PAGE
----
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 [ 8 posts ] 
 One K Computing - Roll Your own Challenge 
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Joined: Mon Aug 14, 2017 8:23 am
Posts: 157
Nearly 4 years ago, three of our well respected forum members sat down one evening over a curry and came up with the One Page Computing OPC Challenge.

viewtopic.php?f=3&t=372#p2400

I realise that in these strange times, sitting down for a curry with friends might seem an ancient memory, but as we have some spare time on our hands, and to help maintain our sanity, I would like to propose a follow up challenge - the 1 K computing challenge: OK Challenge

Twitter hashtag: #weareOK

The rules are simple and trivial:

1. You may choose any cpu of your choice, or create your own

2. You have a strict ROM budget of 1K 16-bit words (or 2048 bytes)

3. Create something awesome using 1 and 2 above.

4. Assume that you have 64K bytes of RAM available

5. You must be able to print "OK" to a serial terminal.

The aim of this challenge is to be fun and educational. Its the online equivalent of a high school "show and tell".

It is also designed to get people thinking about how to do more with less.

I encourage the formation of "teams" to get together on Zoom or whatever, and submit a team entry.

I also suggest that interested parties regulary post their ideas and progress to encourage others to participate. You can talk about your choice of processor, your motivation and anything else that you think is relevant.

This is intended as a fun, educational project to get us through the next 3 months, to boost discussion, debate and idea sharing.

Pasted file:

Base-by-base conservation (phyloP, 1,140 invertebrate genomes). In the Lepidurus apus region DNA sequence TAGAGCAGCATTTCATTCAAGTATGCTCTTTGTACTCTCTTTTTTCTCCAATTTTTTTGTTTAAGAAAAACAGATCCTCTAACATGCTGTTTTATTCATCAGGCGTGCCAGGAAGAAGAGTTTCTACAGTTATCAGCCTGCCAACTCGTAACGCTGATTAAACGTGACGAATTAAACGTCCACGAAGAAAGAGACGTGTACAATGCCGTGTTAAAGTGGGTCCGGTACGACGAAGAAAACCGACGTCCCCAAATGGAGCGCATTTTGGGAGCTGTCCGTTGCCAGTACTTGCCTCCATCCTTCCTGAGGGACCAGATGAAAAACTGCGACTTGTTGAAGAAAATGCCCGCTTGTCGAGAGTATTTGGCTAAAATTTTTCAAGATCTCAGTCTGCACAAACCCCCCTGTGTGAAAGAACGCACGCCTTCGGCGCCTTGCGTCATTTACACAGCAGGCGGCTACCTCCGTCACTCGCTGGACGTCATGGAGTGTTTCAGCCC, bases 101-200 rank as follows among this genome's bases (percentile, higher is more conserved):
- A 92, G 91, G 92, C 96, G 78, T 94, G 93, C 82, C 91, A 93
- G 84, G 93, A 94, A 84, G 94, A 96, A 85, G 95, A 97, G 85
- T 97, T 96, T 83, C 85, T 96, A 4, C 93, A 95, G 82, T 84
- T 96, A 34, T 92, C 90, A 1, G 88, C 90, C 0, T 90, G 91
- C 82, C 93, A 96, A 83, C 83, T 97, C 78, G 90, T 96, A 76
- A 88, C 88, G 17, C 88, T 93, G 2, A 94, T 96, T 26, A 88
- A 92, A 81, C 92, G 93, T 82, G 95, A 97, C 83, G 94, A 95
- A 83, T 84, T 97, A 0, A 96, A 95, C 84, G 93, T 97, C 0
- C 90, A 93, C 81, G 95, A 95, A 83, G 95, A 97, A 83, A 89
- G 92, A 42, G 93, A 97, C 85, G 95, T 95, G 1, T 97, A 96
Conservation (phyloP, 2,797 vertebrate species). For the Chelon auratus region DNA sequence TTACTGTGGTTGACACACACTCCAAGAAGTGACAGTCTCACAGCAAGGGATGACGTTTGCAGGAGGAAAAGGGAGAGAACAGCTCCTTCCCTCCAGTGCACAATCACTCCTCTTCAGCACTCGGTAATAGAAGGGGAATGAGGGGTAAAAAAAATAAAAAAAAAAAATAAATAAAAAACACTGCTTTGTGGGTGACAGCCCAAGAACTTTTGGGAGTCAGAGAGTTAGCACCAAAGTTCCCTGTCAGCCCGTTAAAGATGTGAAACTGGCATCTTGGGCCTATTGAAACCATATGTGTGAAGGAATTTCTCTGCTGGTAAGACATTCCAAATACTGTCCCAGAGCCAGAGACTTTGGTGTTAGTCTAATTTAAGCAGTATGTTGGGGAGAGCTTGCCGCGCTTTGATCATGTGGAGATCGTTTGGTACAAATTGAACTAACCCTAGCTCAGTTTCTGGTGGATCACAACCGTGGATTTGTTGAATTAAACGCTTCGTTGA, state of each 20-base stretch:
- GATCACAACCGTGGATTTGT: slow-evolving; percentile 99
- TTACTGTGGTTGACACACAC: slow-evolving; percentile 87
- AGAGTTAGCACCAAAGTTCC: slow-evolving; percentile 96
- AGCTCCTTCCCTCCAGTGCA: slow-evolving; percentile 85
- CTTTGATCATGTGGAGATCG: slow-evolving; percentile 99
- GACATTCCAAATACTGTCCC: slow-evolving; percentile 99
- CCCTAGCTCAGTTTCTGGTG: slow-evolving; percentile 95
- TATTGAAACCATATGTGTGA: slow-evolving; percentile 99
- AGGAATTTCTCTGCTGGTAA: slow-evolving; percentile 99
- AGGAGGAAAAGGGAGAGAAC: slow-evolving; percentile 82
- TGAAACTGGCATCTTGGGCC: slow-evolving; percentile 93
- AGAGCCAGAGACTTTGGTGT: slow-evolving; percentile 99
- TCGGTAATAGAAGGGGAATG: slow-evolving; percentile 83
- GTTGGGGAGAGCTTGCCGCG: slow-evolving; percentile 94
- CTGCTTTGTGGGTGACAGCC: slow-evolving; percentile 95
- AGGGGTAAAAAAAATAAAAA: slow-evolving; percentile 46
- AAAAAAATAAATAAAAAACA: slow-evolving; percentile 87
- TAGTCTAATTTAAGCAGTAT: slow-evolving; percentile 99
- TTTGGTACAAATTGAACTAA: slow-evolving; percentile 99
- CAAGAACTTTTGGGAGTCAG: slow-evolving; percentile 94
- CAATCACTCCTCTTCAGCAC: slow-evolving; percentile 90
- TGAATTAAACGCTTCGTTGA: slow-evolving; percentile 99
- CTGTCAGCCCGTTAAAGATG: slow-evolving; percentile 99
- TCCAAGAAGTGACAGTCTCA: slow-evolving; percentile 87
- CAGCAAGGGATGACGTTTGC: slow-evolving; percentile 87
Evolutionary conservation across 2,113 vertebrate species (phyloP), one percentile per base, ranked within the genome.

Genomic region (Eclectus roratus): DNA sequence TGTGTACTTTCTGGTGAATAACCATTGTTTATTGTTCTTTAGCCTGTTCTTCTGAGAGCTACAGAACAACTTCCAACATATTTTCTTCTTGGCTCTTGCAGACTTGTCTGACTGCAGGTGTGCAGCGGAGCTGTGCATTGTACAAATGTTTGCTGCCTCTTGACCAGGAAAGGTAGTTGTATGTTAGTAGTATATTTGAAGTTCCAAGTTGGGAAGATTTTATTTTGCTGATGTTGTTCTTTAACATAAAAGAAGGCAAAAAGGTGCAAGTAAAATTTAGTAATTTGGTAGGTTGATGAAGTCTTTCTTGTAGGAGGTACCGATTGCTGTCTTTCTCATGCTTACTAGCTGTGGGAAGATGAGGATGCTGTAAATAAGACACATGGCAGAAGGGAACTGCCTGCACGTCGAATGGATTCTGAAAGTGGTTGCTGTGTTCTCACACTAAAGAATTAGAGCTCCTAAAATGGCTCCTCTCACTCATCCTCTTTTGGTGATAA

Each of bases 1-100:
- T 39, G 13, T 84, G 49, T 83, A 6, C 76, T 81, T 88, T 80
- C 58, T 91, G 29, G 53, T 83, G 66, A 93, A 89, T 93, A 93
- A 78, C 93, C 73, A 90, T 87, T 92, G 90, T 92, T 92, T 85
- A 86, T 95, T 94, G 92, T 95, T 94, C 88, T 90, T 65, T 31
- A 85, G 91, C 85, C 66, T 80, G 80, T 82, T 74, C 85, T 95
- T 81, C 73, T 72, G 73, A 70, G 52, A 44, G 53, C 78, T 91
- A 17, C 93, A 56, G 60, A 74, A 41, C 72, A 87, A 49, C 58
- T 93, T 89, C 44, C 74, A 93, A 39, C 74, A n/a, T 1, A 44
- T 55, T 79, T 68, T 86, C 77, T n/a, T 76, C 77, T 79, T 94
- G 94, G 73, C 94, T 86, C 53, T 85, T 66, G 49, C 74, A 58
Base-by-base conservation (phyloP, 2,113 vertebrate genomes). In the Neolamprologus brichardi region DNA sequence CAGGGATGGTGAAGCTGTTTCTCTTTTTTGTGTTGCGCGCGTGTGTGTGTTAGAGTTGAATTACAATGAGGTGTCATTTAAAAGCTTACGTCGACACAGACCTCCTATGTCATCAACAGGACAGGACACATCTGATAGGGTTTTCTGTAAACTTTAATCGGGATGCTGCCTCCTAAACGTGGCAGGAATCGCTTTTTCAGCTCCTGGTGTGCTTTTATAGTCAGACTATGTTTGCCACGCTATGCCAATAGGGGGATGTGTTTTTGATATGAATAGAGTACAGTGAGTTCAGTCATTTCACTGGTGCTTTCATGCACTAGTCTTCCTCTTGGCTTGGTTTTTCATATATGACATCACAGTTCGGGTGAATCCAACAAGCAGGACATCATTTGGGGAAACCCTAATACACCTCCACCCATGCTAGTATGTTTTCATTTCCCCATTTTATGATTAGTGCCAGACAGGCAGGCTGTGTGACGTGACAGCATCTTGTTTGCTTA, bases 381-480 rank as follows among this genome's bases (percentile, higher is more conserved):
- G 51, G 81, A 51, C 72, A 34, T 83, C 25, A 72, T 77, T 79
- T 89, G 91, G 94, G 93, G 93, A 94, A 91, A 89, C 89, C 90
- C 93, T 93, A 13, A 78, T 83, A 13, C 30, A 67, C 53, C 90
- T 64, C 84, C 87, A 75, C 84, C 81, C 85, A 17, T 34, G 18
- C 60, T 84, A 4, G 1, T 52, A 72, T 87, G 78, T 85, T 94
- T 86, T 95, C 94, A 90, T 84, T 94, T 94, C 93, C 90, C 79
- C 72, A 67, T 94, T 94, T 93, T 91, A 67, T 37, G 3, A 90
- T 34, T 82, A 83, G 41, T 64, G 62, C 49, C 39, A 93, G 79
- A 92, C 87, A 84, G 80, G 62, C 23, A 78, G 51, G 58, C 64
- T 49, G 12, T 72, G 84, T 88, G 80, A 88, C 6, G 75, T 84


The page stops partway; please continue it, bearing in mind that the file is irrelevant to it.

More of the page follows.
It builds upon the original OPC Challenge and stimulates new thinking about alternative cpus using limited resources.

Home Schooling for Nerds?

The three original OPC gurus will be invited back to comment and judge the competition.

Finally for inspiration and motivation - I dig up an ancient language that ran on a 6800 in just 768 bytes. VTL-2 "Very Tiny Language"

http://www.altair680kit.com/manuals/Alt ... chable.pdf


PS. The challenge has been designed for efficiency of code and ingenuity. You could use an 8-bit 6502, Z80, AVR, or an 8086 or MSP430.

Alternatively you could create your own byte-code interpreter. The choice is yours.

As Dr. Dobbs used to say in 1976, 45 years ago: " Running Light Without Overbyte "


Fri Jan 29, 2021 12:22 am

Joined: Wed Jan 09, 2013 6:54 pm
Posts: 1632
An excellent idea!


Fri Jan 29, 2021 8:33 am

Joined: Mon Oct 07, 2019 2:41 am
Posts: 256
To be fair to RISC cpu's, say 2KB for 16 bit RISC's and 4KB for 32 bit RISC's compared 1KB for 8 BIT CPU's.


Sun Jan 31, 2021 8:30 pm

Joined: Mon Aug 14, 2017 8:23 am
Posts: 157
Ben,

The purpose of this challenge is to do more with less.

You can easily define a virtual cpu in 2K bytes and then you have a full 64K of RAM to execute code on it.

I'm not excluding 32-bit cpus, but the ROM limit will remain at 2048 bytes.


Sun Jan 31, 2021 8:46 pm

Joined: Wed Jan 09, 2013 6:54 pm
Posts: 1632
It's an interesting metric on code density and the expressive power of an ISA: to what degree do 1k 16 bit words give you as much scope as 2k 8 bit bytes.


Mon Feb 01, 2021 4:46 pm

Joined: Mon Aug 14, 2017 8:23 am
Posts: 157
BigEd wrote: